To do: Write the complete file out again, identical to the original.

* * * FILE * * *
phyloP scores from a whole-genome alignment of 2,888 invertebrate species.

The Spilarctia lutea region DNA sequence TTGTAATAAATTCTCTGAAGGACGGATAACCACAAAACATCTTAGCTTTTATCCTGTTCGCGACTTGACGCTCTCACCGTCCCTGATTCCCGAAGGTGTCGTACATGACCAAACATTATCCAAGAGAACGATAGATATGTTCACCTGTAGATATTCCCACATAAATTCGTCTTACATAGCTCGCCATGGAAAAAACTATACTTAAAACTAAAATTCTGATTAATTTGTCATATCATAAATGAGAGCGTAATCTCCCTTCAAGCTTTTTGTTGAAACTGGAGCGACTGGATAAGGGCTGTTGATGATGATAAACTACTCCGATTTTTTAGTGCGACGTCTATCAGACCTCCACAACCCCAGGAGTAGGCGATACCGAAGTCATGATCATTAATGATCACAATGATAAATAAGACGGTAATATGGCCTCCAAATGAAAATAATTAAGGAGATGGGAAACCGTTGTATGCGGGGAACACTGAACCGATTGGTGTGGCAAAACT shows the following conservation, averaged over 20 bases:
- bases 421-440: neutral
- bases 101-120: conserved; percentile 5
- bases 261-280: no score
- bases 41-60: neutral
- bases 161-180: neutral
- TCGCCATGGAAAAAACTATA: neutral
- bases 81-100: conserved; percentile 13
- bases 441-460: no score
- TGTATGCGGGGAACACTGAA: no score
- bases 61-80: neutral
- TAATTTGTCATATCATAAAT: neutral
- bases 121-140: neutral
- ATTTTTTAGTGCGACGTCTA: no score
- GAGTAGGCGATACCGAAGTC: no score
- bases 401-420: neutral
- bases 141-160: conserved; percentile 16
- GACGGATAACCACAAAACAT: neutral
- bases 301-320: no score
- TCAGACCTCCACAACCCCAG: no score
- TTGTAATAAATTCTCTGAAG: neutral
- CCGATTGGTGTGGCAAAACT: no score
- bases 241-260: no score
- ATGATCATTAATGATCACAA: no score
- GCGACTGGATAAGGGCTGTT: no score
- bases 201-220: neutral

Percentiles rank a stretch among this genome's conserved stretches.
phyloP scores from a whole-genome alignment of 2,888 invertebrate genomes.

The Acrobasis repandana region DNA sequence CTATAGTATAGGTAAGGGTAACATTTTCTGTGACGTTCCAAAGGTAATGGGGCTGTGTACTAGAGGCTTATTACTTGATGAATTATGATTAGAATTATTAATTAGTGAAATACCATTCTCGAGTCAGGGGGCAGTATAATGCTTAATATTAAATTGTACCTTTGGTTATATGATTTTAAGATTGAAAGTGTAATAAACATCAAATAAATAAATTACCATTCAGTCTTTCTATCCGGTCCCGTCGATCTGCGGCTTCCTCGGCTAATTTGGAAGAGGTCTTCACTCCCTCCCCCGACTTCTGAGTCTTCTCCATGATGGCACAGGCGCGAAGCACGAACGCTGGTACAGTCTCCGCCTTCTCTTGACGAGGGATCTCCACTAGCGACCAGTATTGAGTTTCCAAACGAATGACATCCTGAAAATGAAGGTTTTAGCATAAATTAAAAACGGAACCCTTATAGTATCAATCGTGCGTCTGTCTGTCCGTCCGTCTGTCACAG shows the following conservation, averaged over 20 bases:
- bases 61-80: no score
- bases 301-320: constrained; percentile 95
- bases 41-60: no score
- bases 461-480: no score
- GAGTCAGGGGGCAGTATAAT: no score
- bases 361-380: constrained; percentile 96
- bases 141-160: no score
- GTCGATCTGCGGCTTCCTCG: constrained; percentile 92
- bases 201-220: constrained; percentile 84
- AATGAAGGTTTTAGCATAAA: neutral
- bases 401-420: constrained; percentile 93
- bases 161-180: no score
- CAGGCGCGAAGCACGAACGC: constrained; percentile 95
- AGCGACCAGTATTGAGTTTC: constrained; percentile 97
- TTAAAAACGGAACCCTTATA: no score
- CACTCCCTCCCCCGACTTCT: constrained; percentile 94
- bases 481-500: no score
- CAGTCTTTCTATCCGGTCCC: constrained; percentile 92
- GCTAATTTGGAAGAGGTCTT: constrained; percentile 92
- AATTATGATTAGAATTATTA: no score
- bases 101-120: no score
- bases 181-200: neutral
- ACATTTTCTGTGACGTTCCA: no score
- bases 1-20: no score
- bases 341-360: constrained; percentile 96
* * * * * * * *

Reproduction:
phyloP scores from a whole-genome alignment of 2,888 invertebrate species.

The Spilarctia lutea region DNA sequence TTGTAATAAATTCTCTGAAGGACGGATAACCACAAAACATCTTAGCTTTTATCCTGTTCGCGACTTGACGCTCTCACCGTCCCTGATTCCCGAAGGTGTCGTACATGACCAAACATTATCCAAGAGAACGATAGATATGTTCACCTGTAGATATTCCCACATAAATTCGTCTTACATAGCTCGCCATGGAAAAAACTATACTTAAAACTAAAATTCTGATTAATTTGTCATATCATAAATGAGAGCGTAATCTCCCTTCAAGCTTTTTGTTGAAACTGGAGCGACTGGATAAGGGCTGTTGATGATGATAAACTACTCCGATTTTTTAGTGCGACGTCTATCAGACCTCCACAACCCCAGGAGTAGGCGATACCGAAGTCATGATCATTAATGATCACAATGATAAATAAGACGGTAATATGGCCTCCAAATGAAAATAATTAAGGAGATGGGAAACCGTTGTATGCGGGGAACACTGAACCGATTGGTGTGGCAAAACT shows the following conservation, averaged over 20 bases:
- bases 421-440: neutral
- bases 101-120: conserved; percentile 5
- bases 261-280: no score
- bases 41-60: neutral
- bases 161-180: neutral
- TCGCCATGGAAAAAACTATA: neutral
- bases 81-100: conserved; percentile 13
- bases 441-460: no score
- TGTATGCGGGGAACACTGAA: no score
- bases 61-80: neutral
- TAATTTGTCATATCATAAAT: neutral
- bases 121-140: neutral
- ATTTTTTAGTGCGACGTCTA: no score
- GAGTAGGCGATACCGAAGTC: no score
- bases 401-420: neutral
- bases 141-160: conserved; percentile 16
- GACGGATAACCACAAAACAT: neutral
- bases 301-320: no score
- TCAGACCTCCACAACCCCAG: no score
- TTGTAATAAATTCTCTGAAG: neutral
- CCGATTGGTGTGGCAAAACT: no score
- bases 241-260: no score
- ATGATCATTAATGATCACAA: no score
- GCGACTGGATAAGGGCTGTT: no score
- bases 201-220: neutral

Percentiles rank a stretch among this genome's conserved stretches.
phyloP scores from a whole-genome alignment of 2,888 invertebrate genomes.

The Acrobasis repandana region DNA sequence CTATAGTATAGGTAAGGGTAACATTTTCTGTGACGTTCCAAAGGTAATGGGGCTGTGTACTAGAGGCTTATTACTTGATGAATTATGATTAGAATTATTAATTAGTGAAATACCATTCTCGAGTCAGGGGGCAGTATAATGCTTAATATTAAATTGTACCTTTGGTTATATGATTTTAAGATTGAAAGTGTAATAAACATCAAATAAATAAATTACCATTCAGTCTTTCTATCCGGTCCCGTCGATCTGCGGCTTCCTCGGCTAATTTGGAAGAGGTCTTCACTCCCTCCCCCGACTTCTGAGTCTTCTCCATGATGGCACAGGCGCGAAGCACGAACGCTGGTACAGTCTCCGCCTTCTCTTGACGAGGGATCTCCACTAGCGACCAGTATTGAGTTTCCAAACGAATGACATCCTGAAAATGAAGGTTTTAGCATAAATTAAAAACGGAACCCTTATAGTATCAATCGTGCGTCTGTCTGTCCGTCCGTCTGTCACAG shows the following conservation, averaged over 20 bases:
- bases 61-80: no score
- bases 301-320: constrained; percentile 95
- bases 41-60: no score
- bases 461-480: no score
- GAGTCAGGGGGCAGTATAAT: no score
- bases 361-380: constrained; percentile 96
- bases 141-160: no score
- GTCGATCTGCGGCTTCCTCG: constrained; percentile 92
- bases 201-220: constrained; percentile 84
- AATGAAGGTTTTAGCATAAA: neutral
- bases 401-420: constrained; percentile 93
- bases 161-180: no score
- CAGGCGCGAAGCACGAACGC: constrained; percentile 95
- AGCGACCAGTATTGAGTTTC: constrained; percentile 97
- TTAAAAACGGAACCCTTATA: no score
- CACTCCCTCCCCCGACTTCT: constrained; percentile 94
- bases 481-500: no score
- CAGTCTTTCTATCCGGTCCC: constrained; percentile 92
- GCTAATTTGGAAGAGGTCTT: constrained; percentile 92
- AATTATGATTAGAATTATTA: no score
- bases 101-120: no score
- bases 181-200: neutral
- ACATTTTCTGTGACGTTCCA: no score
- bases 1-20: no score
- bases 341-360: constrained; percentile 96